Jimmy Carter and Bernie Sanders Explain How Inequality Breeds Authoritarianism/ Intercept (martha r)

Antidote du jour. Crittermom: “I love Springtime! All the birds are returning, like this Yellow-rumped Warbler (male). What I see out my window is much more entertaining/healthier than I could ever find on TV.”

See yesterday’s Links and Antidote du Jour here.

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      1. MoiAussie

        Le dimanche 30 avril 2017, Jean-Luc Mélenchon était l’invité du 20H de TF1. Il a expliqué que la France insoumise pouvait être majoritaire aux élections législatives et était donc «candidate à gouverner». Jean-Luc Mélenchon a répété qu’il ne voterait pas Front national à l’élection présidentielle et a dit qu’il respectait le choix de celles et ceux qui voteront Macron, blanc, ou s’abstiendront. Il a enfin dénoncé à la fois la duperie de Marine Le Pen, qui vole les mots de notre campagne, et les insultes qu’Emmanuel Macron profère à l’encontre des insoumis.

        On Sunday 30th April 2017, Jean-Luc Mélenchon was the invited guest of 20H on TF1.
        He explained that (his party) could win a majority at the legislative elections and was thus a “candidate to govern”. JLM repeated that he wouldn’t vote (for Le Pen) in the presidential election and said that he respected the choice of those who would vote for Macron, blank vote, or abstain. He finally denounced the deception of Le Pen for stealing the words of his campaign, and the insults that Macron made against (his party).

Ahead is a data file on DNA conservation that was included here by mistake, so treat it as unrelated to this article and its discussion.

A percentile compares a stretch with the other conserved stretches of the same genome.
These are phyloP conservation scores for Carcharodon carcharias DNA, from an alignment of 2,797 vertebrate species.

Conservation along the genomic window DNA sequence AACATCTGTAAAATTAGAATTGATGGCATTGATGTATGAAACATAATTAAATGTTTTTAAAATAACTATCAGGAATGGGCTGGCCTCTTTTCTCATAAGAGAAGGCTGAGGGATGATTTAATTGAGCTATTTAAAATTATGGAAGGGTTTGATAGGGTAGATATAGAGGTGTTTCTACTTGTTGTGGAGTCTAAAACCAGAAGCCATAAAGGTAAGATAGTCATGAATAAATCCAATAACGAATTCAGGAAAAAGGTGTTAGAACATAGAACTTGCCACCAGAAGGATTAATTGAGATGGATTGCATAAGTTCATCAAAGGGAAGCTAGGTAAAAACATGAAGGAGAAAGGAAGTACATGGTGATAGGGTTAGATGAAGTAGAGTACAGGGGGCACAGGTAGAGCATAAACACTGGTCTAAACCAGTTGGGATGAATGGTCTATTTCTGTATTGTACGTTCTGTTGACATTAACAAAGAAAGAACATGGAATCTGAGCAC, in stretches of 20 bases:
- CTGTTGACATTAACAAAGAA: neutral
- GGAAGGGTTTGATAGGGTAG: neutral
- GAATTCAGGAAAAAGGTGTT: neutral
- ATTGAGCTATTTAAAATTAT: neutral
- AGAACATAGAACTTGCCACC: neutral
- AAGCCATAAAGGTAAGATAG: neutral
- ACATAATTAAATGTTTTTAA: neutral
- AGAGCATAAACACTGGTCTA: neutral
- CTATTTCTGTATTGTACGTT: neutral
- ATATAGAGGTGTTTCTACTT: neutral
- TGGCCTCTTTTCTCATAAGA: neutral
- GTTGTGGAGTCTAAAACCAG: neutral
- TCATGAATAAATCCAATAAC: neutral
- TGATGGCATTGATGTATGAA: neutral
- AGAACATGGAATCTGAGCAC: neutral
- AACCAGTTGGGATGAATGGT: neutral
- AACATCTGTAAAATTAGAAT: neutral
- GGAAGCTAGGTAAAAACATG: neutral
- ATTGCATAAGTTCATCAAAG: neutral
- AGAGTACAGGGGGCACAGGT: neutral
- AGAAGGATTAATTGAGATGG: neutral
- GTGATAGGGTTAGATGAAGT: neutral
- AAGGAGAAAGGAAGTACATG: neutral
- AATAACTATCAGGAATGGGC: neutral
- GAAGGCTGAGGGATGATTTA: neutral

1. allan

    Yves writes:

    What files? Discussions between Sessions and any other DOJ official about Comey and about personnel changes would be deliberative process privilege. Congress will not get one single file about Comey’s firing.

    Politico says:

    … The spokesman said Trump did not ask for the letters in advance, and that White House officials had no idea they were coming.

    But several other people familiar with the events said Trump had talked about the firing for over a week, and the letters were written to give him rationale to fire Comey. …

    While shock dominated much of the FBI and the White House, the mood was more elated at Roger Stone’s house in Florida. Several Stone allies and friends said Stone, who has been frequently mentioned in the investigation, encouraged the president to fire Comey in conversations in recent weeks. …

    It looks like plenty of stuff happened that would not be covered by the “deliberative process privilege”.
    The question is whether Trump was smart enough to do it all face to face.
    Even if he had these discussions over the phone, there will still be call records.

    1. fresno dan

      May 10, 2017 at 7:24 am

      This is one of those things where what if Trump asked his DoJ for a justification for firing Comey, what would it look like? Is it against the law for Trump to….trump up charges – phrased that way, I imagine yes.
      But Trump can’t even ask his employees of their views on whether Comey should be fired?

      The problem the dems have is after so, so many cable TVee clips of them screaming about how Comey is unfit, it just seems incongruous for the dems to than b*tch and whine that Trump actually did it.